Boyd noticed Watson’s uptight body language on the field and a less charismatic demeanor in interviews. At least temporarily, Watson allowed the weight of pressure and expectation to smother his spirit.
He appeared worn down. He seemed to be pressing.
“I really do think the joy was gone,” Boyd said.
But not long after a jarring 43-42 last-second loss to Pittsburgh in November in which Watson threw three interceptions, he reset. He injected his preparation, and by extension the entire program, with a blast of enthusiasm and determination.
The wins stacked up: 35-13 at Wake Forest, a 56-7 thrashing of rival South Carolina, a win over Virginia Tech in the ACC championship game. Then a 31-0 Fiesta Bowl pasting of Ohio State in a national semifinal.
Boyd loved that emotional breakthrough, the underappreciated journey Watson had embraced.
“Obviously,” Boyd said, “we knew he could throw the football, knew he could run the football, knew he could win games. But how he did that became more important. The life lessons in that were much more important. Because that’s what is going to help him succeed earlier in the NFL than most guys. That experience is something he now doesn’t have to take on at the next level.”
Later on the morning of Clemson’s pro day, in a foyer adjacent to the practice field, Deshaun Watson emerged from a series of private conversations with unidentified NFL teams and was asked what the extent of his pre-draft contact with the Bears had been to that point.
“We met at the combine,” he said. “And today. That was pretty much it. We’ll probably have something lined up down the road. … We introduced ourselves to each other and said we’d be in touch.”
They never were.
Over the last few years, as details of the Bears’ jumbled quarterback evaluation process in 2017 have trickled across the NFL, the disbelief and sympathetic lament have grown. It’s established that none of the Bears coaches had an inkling of Ryan Pace’s plan to select Mitch Trubisky or even the front office’s passionate desire to pick a quarterback until draft day.
That alone provides staggering evidence of a disconnect.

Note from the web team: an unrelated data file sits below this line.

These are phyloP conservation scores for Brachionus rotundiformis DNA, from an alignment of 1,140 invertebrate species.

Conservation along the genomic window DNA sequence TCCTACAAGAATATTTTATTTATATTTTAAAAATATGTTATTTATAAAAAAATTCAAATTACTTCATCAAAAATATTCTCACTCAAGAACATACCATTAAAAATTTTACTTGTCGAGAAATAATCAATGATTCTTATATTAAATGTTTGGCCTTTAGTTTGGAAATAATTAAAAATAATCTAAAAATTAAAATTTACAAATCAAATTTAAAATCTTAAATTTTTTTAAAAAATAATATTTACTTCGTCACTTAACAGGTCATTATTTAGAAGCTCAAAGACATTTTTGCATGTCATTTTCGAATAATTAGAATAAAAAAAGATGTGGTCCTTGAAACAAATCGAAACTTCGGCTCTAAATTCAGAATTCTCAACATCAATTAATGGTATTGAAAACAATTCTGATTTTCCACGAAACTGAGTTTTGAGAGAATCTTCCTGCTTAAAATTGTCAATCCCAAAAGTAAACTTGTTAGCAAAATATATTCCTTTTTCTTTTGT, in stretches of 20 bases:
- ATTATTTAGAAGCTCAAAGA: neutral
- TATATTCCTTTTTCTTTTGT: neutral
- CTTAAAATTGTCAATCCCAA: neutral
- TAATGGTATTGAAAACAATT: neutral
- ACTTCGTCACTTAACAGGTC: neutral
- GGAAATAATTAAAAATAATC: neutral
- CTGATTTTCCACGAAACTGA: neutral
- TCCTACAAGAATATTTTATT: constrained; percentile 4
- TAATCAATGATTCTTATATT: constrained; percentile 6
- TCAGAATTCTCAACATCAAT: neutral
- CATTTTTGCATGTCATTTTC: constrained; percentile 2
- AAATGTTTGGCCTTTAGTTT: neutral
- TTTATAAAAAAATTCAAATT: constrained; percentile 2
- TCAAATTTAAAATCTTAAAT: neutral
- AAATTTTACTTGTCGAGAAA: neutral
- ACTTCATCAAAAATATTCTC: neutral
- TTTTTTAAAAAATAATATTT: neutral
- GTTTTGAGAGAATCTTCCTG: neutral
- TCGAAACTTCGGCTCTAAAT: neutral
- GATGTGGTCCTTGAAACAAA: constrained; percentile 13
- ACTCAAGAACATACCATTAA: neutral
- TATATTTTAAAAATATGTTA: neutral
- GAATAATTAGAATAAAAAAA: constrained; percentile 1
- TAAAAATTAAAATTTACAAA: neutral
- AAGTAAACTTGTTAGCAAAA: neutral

Said one league source who knows former Bears coach John Fox well: “You could have stapled his lip to a carpet when he had that happen to him.”
It’s not just that the Bears made the wrong decision in drafting Trubisky over Watson and Patrick Mahomes. It’s that their process leading to that decision felt fundamentally flawed. Incomplete, to be frank. And overly secretive.
Disjointed at best. Dysfunctional at worst.
It’s clear now that the Bears’ attendance at Clemson’s pro day was just a cunning play fake, an act of deception to feign heightened interest in Watson. Five days later at Trubisky’s North Carolina pro day, the Bears’ lone representatives were director of college scouting Mark Sadowski, national scout Ryan Kessenich and area scout Chris Prescott.
By that point, Pace, Fox, Josh Lucas, Dowell Loggains and Dave Ragone had completed a covert visit and private workout with Trubisky.
Despite the Bears’ overt presence at Clemson’s pro day, Watson was left behind.
Said one NFL executive: “The Bears were clearly trying to keep other teams off their scent. I get that. But typically, if you’re searching for your franchise quarterback, you need to get at least a private workout in with anybody who is a possible candidate. You need to see that workout. You need to meet with the guy one on one. You need to know everything about him.
“Especially if you’re picking as high as the Bears were, you just have to do that. That’s such an investment for the organization. … If you don’t do that properly, it can set you back for years. Obviously.”
In the moment, the Bears coaches thought little of the in-and-out stop at Clemson, figuring maybe Watson would visit Halas Hall in the month and a half that remained before the draft. In addition, less than a week earlier, the Bears had guaranteed Mike Glennon $18.5 million in free agency and publicly anointed him as their starting quarterback for 2017.
Swings and misses happen frequently in the NFL draft, especially with quarterbacks. Over the last 20 years, the list of top-10 quarterbacks who fizzled — Joey Harrington, Vince Young, JaMarcus Russell, Blaine Gabbert, Blake Bortles — is far lengthier than the roll call of standouts who started for a decade with the franchise that drafted them.
Still, thoroughness increases the integrity of the process. And to many around the league, it’s remarkable Pace kept the entire coaching staff, particularly Fox, in the dark about his intention to draft a quarterback.
According to multiple league sources familiar with the Bears’ thinking, Fox and Ragone had tabbed Watson as the top quarterback in the class. Yet in-depth meetings between the front office and coaching staff never occurred. One current NFL executive called that approach “suicide.”
“You figure it out together,” he said. “You have to involve the coaches. You have to be on the same page.
“If you give a coach a guy he really didn’t want, he may try to coach him the same. But when things are going south, is he going to keep the faith? It’s just human nature. Especially at that position. … And if you go after a guy your coaches either don’t like or who they maybe didn’t rate as highly as another guy, your developmental plan can never be as strong. It’s just human nature.”